WASHINGTON — The Pentagon plans to free up a big chunk of its military airwaves from the U.S. for high-speed internet service, part of a broader push to get ahead of China from the deployment of 5G wireless technology.
The Trump administration announced Monday in which in which has identified radio spectrum used for radar defense systems in which can be shared with commercial telecommunications providers without compromising national security.
5G can be a fresh technical standard for the “fifth generation” of wireless networks in which promises faster speeds; less lag, or “latency,” when connecting to the network; as well as the ability to connect many devices to the internet without bogging in which down. 5G networks will ideally be better able to handle more users, lots of sensors as well as heavy traffic.
although a June report by the Congressional Research Service said there aren’t as many frequencies available for 5G technology from the U.S. compared to various other countries because the American military holds so much of the usable spectrum. Much of the investment from the U.S. has centered around the higher-frequency “millimeter wave” spectrum in which offers fast data speeds although won’t likely work as well outside urban areas. in which’s in contrast to China, which has been investing in building out networks using the less-expensive lower as well as middle bands.
White House officials said Monday in which the Federal Communications Commission will be able to auction 100 megahertz of the military’s “mid-band” spectrum beginning in December 2021 for use as soon as mid-2022. in which has previously been used for shipboard as well as airborne radar systems.
“in which band has the ideal characteristics for 5G deployment — to travel long distances to ensure in which all Americans have access to the network, while delivering ultra-fast as well as high performance in which will power technologies from the future,” said Michael Kratsios, the U.S. chief technology officer. He emphasized in which was an unusually fast timeline for transferring federal spectrum to commercial use.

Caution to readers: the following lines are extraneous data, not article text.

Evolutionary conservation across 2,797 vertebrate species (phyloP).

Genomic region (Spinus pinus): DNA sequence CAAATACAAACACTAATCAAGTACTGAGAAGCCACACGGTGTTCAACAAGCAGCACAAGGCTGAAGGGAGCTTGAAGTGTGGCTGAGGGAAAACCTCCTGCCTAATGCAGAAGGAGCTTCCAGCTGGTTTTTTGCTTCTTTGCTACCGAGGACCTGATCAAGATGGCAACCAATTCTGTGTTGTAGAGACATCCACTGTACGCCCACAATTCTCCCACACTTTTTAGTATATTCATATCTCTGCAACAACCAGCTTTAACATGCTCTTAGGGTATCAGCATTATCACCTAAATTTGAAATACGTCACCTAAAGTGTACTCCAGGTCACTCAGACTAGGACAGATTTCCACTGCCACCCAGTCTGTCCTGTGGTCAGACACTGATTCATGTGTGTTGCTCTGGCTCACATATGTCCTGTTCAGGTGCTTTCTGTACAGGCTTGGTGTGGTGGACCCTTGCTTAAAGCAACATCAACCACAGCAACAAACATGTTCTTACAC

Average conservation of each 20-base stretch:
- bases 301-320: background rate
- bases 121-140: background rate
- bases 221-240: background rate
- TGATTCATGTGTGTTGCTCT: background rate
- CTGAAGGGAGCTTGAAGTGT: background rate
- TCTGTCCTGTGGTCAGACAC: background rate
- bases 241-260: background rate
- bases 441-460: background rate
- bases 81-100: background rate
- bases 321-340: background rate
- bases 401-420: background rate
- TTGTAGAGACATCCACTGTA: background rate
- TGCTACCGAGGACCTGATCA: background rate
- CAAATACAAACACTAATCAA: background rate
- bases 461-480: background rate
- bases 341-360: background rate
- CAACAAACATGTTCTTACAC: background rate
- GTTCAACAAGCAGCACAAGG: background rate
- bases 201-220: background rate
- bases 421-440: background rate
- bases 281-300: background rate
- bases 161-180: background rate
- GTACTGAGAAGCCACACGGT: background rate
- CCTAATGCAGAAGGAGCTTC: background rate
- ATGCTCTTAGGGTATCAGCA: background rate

FCC Commissioner Michael O’Rielly, a Republican who has been at odds with President Donald Trump’s administration on some issues, sent a letter to the president in April urging him to cut through red tape as well as get the Pentagon to give up some of its frequencies.
“The U.S. does not possess the luxury of waiting years to provide spectrum for 5G services, especially when competitors such as China can move expeditiously to reassign spectrum frequencies by leveraging all the resources as well as power of their centralized, Communist regime,” O’Rielly wrote.
Federal officials have been working to give American companies a leg up in advancing 5G networks in part to thwart the global ambitions of China-based Huawei, which holds a leading share of the market for wireless equipment as well as can be seen by Washington as a security threat. Huawei’s lower-cost equipment can be favorite with developing countries as well as can be generating inroads into Europe.
Wireless industry trade group CTIA applauded the Pentagon’s move Monday.
“Opening up in which critical block of mid-band spectrum for full power commercial operations will enhance U.S. competitiveness from the 5G ecosystem,” said a statement through Meredith Attwell Baker, the trade association’s CEO.
O’Brien reported through Providence, Rhode Island.
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Source : Pentagon offers military airwaves for 5G wireless networks